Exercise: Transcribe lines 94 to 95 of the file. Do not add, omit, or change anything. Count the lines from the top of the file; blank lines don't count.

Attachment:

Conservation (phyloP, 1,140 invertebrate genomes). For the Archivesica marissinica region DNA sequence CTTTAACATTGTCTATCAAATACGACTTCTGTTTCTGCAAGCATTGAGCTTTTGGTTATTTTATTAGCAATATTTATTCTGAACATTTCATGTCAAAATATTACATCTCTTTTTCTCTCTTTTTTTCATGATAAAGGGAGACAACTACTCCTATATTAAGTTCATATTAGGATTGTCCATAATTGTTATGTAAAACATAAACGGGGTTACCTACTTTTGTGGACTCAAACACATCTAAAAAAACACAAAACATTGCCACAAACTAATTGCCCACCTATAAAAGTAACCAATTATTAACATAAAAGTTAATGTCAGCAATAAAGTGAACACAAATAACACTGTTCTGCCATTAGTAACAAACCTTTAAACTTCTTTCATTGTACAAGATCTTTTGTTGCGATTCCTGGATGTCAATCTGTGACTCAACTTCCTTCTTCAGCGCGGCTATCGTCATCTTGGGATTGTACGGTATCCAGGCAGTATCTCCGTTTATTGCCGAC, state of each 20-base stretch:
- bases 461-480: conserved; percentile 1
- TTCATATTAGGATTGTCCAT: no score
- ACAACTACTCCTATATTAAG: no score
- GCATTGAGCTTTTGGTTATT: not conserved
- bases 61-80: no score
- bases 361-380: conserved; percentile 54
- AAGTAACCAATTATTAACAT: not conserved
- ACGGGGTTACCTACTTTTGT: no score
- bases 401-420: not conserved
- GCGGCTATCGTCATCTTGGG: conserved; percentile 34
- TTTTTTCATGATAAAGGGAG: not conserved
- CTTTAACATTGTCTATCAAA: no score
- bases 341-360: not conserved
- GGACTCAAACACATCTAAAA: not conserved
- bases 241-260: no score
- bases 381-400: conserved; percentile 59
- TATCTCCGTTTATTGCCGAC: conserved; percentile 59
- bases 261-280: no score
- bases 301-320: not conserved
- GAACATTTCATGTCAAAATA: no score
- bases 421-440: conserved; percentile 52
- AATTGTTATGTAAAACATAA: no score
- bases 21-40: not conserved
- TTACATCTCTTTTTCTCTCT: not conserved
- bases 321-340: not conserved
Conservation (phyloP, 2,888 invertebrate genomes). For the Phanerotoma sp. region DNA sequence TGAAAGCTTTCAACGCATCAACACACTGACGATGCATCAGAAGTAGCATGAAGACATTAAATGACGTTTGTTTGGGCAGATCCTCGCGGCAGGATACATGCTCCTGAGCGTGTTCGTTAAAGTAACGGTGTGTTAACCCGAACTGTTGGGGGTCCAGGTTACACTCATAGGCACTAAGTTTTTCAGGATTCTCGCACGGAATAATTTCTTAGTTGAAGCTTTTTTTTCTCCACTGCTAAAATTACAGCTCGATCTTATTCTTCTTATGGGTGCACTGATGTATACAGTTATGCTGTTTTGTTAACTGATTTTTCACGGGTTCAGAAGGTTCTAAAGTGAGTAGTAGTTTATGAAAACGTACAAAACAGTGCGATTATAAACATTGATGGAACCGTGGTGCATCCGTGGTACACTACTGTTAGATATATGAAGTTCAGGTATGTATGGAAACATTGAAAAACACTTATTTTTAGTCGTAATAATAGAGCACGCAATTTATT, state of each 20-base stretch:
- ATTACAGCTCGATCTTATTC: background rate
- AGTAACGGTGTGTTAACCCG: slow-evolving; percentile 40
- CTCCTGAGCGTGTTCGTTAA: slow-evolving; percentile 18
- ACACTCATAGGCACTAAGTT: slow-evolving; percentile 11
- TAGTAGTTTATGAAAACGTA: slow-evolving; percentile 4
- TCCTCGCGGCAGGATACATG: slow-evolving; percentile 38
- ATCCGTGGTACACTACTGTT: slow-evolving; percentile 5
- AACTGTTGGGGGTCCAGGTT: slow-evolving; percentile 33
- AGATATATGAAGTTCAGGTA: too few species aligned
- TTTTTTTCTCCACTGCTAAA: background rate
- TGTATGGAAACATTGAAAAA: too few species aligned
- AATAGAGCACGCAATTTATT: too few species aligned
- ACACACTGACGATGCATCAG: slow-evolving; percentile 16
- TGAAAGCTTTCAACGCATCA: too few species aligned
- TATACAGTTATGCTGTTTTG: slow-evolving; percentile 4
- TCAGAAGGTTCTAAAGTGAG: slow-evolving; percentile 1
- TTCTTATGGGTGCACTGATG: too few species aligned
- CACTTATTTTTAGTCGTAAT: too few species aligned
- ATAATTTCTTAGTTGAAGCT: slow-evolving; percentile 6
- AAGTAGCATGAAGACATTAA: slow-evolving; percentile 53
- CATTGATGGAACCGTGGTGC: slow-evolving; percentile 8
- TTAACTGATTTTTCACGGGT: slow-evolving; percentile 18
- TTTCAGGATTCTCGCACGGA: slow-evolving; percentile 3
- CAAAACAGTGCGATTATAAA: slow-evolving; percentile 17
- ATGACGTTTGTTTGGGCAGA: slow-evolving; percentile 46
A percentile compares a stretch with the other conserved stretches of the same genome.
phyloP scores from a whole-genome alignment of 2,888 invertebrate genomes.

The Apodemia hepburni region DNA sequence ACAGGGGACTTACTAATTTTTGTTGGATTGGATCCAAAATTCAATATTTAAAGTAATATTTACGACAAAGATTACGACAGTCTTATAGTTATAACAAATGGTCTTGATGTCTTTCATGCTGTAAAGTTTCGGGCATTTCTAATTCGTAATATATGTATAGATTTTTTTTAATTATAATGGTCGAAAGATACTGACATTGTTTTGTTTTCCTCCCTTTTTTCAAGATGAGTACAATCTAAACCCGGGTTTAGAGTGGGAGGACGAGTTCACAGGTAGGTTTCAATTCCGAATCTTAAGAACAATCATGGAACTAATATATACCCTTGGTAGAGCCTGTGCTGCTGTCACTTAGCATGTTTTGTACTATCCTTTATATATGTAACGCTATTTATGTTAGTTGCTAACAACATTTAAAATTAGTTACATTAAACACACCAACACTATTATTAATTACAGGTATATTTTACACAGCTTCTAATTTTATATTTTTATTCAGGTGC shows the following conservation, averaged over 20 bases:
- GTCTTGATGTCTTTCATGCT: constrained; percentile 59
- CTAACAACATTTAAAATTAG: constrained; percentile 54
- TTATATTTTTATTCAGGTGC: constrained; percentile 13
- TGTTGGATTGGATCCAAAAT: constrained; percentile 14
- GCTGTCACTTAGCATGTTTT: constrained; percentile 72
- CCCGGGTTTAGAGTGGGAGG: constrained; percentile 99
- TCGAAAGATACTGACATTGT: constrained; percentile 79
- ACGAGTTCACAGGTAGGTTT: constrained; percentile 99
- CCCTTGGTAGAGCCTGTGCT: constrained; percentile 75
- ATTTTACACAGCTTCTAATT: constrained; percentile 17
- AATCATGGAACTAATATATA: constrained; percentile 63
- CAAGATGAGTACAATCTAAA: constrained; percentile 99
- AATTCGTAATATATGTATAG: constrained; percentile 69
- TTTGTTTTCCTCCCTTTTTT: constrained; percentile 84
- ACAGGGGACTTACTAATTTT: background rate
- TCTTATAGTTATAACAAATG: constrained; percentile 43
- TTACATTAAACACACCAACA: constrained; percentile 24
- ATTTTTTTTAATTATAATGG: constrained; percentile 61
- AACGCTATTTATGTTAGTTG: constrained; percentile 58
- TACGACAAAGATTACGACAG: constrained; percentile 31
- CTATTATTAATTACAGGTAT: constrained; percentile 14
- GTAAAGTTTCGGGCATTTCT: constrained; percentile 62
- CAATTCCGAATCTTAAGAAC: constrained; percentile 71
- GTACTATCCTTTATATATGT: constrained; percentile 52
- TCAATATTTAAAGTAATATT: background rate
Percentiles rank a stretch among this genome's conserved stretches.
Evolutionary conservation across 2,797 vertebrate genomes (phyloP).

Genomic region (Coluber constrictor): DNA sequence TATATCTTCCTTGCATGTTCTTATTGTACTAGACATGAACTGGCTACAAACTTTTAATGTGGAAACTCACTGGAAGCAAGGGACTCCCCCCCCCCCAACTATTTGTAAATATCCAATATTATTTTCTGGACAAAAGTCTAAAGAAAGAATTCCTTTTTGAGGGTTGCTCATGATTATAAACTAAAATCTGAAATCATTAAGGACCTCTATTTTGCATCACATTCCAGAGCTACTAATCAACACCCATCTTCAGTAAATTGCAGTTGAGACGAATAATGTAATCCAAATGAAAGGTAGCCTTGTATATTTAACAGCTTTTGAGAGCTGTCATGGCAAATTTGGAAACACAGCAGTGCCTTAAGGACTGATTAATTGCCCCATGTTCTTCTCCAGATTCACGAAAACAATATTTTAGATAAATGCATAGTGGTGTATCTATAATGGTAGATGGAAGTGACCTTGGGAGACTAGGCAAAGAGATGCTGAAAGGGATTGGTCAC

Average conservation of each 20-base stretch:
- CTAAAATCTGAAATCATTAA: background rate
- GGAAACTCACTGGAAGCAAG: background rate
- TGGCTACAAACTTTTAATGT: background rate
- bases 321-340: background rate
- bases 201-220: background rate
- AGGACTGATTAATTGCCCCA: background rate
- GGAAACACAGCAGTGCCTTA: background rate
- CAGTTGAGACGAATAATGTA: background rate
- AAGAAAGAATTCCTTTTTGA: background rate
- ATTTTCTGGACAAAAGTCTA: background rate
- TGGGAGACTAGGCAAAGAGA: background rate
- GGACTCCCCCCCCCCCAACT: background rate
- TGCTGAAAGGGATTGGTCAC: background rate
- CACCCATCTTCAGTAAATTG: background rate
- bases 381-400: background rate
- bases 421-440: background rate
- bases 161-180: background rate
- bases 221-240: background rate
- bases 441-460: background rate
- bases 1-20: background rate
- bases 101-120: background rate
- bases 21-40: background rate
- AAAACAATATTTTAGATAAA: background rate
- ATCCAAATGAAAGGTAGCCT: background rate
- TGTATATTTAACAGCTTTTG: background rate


- ATTTTCTGGACAAAAGTCTA: background rate
- TGGGAGACTAGGCAAAGAGA: background rate